Conventional TEM on ultrathin-sectioned resin-embedded samples provides ultrastructural details at nanometer resolution. However, the field of view of a single TEM image is limited to some µm squared depending on the final magnification and given size of the camera used, which often makes evaluation of biological events and related disease processes difficult. We therefore implemented automated data acquisition based on the Leginon System (Suloway et al., 2005, J Struct Biol), which enables us to routinely image large regions of interest up to 500 x 500 µm2 at a pixel size of ~1 nm. The acquired micrographs (> 1000 images per region of interest) are then stitched using the TrakEM plugin in FIJI (Cardona et al., 2012, PLoS One) to one large single montage (Fig. 1) which can then be inspected for statistical analysis. In collaboration with Stephan Sigrist (FU-Berlin), we applied this approach to proof the hypothesis, that age induced memory impairment (AMI) which is also observed in flies and which can be suppressed by restoring juvenile polyamine levels (Gupta et al., 2013, Nature Neuroscience) is related to structural rearrangements at the active zone. Imaging the calyx-region of drosophila melanogaster brains derived from animals at different age and grown under different feeding conditions, we could show statistically that the number of active zones as well as the density of synaptic vesicles per synaptic bouton decreased with age. Spermidine treatment did not restore these changes, instead, spermidine suppressed an increase of both, the average size of T-bars and the average number of Bruchpilot molecules within this scaffold, indicating significant restructuring at the active zone with increasing age (Fig. 1; Gupta et al., 2017, PLoS Biol).

We also use automated TEM to study the differentiation of induced pluripotent stem cells (iPSCs) at ultrastructural level. In collaboration with J. Adjaye (now University Düsseldorf), we found that bile canaliculi, a unique ultrastructural feature of hepatocytes, start to form within the hepatic endoderm (HE) state (Matz et al., 2017, Sci Rep.). Similarly, we could show that iPSCs derived from patient fibroblasts which potentially can be used as a model system to study rare mtDNA-linked genetic diseases, develop a typical triangular shape upon differentiation towards neuron progenitor cells (collaboration with A. Prigione, MDC Berlin, Lorenz et al., 2017, Cell Stem Cell). We also apply automated TEM to study disease processes such as cancer or segmental progeroid disorders (collaboration with Björn Fischer-Zirnsak, research group Mundlos).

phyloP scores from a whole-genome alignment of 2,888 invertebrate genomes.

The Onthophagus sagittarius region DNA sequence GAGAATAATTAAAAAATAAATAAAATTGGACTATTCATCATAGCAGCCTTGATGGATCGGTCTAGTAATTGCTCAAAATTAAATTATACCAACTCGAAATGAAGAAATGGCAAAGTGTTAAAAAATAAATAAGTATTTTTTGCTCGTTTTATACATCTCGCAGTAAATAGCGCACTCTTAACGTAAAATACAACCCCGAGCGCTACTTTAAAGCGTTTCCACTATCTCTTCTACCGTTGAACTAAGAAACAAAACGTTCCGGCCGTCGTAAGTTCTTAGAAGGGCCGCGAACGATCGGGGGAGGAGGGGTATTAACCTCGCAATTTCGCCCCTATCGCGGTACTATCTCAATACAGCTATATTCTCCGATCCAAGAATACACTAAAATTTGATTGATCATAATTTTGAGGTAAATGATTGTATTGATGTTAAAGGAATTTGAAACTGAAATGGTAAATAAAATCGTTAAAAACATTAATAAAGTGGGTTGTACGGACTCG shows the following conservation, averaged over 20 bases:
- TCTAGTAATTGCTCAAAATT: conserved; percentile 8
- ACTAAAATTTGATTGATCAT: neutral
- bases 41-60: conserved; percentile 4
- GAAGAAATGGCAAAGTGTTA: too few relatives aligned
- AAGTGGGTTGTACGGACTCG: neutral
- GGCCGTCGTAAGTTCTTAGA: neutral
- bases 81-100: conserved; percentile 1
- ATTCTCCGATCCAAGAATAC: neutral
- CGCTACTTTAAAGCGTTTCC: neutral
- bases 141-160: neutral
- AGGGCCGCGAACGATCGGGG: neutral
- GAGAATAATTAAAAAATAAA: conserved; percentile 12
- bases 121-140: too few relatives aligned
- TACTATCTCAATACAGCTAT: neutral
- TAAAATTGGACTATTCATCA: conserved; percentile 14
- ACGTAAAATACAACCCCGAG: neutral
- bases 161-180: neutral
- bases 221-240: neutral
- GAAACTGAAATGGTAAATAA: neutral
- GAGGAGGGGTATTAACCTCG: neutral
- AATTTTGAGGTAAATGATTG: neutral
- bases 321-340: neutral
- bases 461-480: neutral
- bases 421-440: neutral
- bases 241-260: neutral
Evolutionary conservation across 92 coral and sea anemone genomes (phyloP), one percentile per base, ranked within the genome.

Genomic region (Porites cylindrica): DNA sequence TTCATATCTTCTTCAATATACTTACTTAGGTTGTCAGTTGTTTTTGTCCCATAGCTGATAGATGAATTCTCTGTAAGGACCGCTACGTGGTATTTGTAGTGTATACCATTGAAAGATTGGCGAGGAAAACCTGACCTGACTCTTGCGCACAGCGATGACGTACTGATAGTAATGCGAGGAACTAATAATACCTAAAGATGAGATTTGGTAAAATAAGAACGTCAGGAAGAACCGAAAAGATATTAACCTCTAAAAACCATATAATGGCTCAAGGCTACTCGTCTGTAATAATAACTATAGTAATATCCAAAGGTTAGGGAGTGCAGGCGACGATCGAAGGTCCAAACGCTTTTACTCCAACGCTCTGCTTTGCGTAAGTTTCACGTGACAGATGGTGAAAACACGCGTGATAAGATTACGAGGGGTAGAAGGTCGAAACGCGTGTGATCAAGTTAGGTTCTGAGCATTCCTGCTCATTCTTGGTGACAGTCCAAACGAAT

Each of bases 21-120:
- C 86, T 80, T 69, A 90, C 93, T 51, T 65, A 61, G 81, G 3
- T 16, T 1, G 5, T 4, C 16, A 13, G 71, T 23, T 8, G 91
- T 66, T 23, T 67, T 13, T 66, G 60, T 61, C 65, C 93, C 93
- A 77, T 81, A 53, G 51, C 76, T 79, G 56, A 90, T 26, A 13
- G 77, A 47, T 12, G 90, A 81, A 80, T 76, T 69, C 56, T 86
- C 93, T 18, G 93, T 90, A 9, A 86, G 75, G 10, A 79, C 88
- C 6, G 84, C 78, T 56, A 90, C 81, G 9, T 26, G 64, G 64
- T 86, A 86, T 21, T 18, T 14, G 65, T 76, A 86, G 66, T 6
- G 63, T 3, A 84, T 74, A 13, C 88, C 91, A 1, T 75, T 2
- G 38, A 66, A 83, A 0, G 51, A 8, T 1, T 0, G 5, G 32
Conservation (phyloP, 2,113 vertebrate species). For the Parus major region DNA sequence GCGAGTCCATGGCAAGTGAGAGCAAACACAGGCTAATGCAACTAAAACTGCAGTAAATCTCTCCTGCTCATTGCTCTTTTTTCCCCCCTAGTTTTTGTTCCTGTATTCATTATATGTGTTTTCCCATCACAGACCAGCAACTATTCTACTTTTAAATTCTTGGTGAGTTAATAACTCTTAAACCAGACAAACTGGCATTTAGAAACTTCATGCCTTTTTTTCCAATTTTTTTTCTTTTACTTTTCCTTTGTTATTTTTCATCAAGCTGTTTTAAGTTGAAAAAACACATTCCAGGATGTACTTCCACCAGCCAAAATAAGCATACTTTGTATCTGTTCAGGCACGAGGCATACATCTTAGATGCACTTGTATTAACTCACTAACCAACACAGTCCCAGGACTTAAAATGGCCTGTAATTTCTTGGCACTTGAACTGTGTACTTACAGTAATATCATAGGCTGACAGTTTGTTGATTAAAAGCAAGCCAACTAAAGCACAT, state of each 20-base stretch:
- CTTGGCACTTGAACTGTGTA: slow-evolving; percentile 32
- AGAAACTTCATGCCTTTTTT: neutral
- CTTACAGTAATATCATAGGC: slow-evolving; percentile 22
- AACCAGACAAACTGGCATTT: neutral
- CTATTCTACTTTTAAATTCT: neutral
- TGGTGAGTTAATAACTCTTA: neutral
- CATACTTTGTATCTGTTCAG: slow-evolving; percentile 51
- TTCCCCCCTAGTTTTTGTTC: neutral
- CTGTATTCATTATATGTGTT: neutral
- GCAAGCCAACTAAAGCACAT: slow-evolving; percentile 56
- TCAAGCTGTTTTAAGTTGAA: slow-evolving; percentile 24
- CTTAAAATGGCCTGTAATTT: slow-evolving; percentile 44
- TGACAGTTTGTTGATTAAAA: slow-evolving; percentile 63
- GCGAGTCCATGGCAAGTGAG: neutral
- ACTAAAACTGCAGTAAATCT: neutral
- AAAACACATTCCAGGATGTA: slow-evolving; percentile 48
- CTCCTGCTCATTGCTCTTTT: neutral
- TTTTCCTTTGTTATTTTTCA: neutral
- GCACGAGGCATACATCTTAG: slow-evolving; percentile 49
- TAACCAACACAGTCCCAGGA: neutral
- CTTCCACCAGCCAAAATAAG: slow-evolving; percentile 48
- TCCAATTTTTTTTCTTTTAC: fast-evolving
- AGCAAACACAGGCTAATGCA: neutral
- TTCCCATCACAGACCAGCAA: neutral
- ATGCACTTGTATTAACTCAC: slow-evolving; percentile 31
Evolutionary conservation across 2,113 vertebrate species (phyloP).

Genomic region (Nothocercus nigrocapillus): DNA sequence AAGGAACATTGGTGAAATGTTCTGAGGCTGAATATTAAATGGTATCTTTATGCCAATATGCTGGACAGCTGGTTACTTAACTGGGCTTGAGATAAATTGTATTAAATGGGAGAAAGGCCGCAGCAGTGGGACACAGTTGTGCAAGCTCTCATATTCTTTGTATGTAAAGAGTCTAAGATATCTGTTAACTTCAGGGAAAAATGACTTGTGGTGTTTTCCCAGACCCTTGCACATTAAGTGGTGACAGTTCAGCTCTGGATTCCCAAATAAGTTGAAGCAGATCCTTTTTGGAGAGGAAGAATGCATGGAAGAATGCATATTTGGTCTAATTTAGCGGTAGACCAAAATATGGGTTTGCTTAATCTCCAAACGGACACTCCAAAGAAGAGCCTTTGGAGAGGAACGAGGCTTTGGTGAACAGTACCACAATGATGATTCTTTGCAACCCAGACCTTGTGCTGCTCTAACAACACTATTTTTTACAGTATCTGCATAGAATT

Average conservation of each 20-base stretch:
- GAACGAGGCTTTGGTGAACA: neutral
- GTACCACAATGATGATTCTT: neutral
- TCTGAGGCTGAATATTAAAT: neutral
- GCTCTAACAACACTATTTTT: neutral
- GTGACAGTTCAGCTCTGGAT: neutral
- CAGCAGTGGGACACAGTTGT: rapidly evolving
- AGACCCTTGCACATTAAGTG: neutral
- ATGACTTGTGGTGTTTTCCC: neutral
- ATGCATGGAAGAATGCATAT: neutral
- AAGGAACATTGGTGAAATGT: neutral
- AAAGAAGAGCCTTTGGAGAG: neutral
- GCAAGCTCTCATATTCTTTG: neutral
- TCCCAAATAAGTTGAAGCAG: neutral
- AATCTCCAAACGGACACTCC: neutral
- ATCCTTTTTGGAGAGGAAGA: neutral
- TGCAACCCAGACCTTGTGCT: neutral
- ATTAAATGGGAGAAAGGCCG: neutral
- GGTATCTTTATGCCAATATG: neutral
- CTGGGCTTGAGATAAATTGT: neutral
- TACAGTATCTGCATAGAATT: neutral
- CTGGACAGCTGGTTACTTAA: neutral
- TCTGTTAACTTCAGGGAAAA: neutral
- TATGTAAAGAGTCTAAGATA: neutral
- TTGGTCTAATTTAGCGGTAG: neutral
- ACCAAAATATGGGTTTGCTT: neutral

Many research groups within our institute exploit 3D cell-culture model systems such as spheroids, organoids and gastruloids to study cell differentiation, tissue development and embryogenesis as well as related disease processes including cancer. We therefore aim to extend automated imaging towards 3D ultrastructure visualization and currently testing and implementing new technologies and workflows including automated serial sectioning, array tomography, block-face imaging as well as FIB-SEM imaging. This involves correlative approaches combining light and electron microscopy. Automated widefield microscopy and live cell imaging is used to monitor the formation and growth of biological 3D structures. Once a given time point is reached or a structure of interest has formed, confocal laser scanning and light sheet microscopy, respectively, are applied to derive a coarse 3D model prior to embedding the samples for further TEM or SEM analysis of ultrastructural details beyond the Abbe diffraction limit of light microscopy. Once established using HEK cell derived spheroids, we will apply these methodologies to study biological processes such as sprouting angiogenesis (with Petra Knaus, FU Berlin), scaffold formation in synapsis (with Stephan Sigrist, FU Berlin), cancer (with Gilbert Schönfelder, BfR Berlin) and reorganization in the nucleus related to regulation of gene expression or the cell cycle (AGs Mundlos, Hnisz, Actas, Kinkley).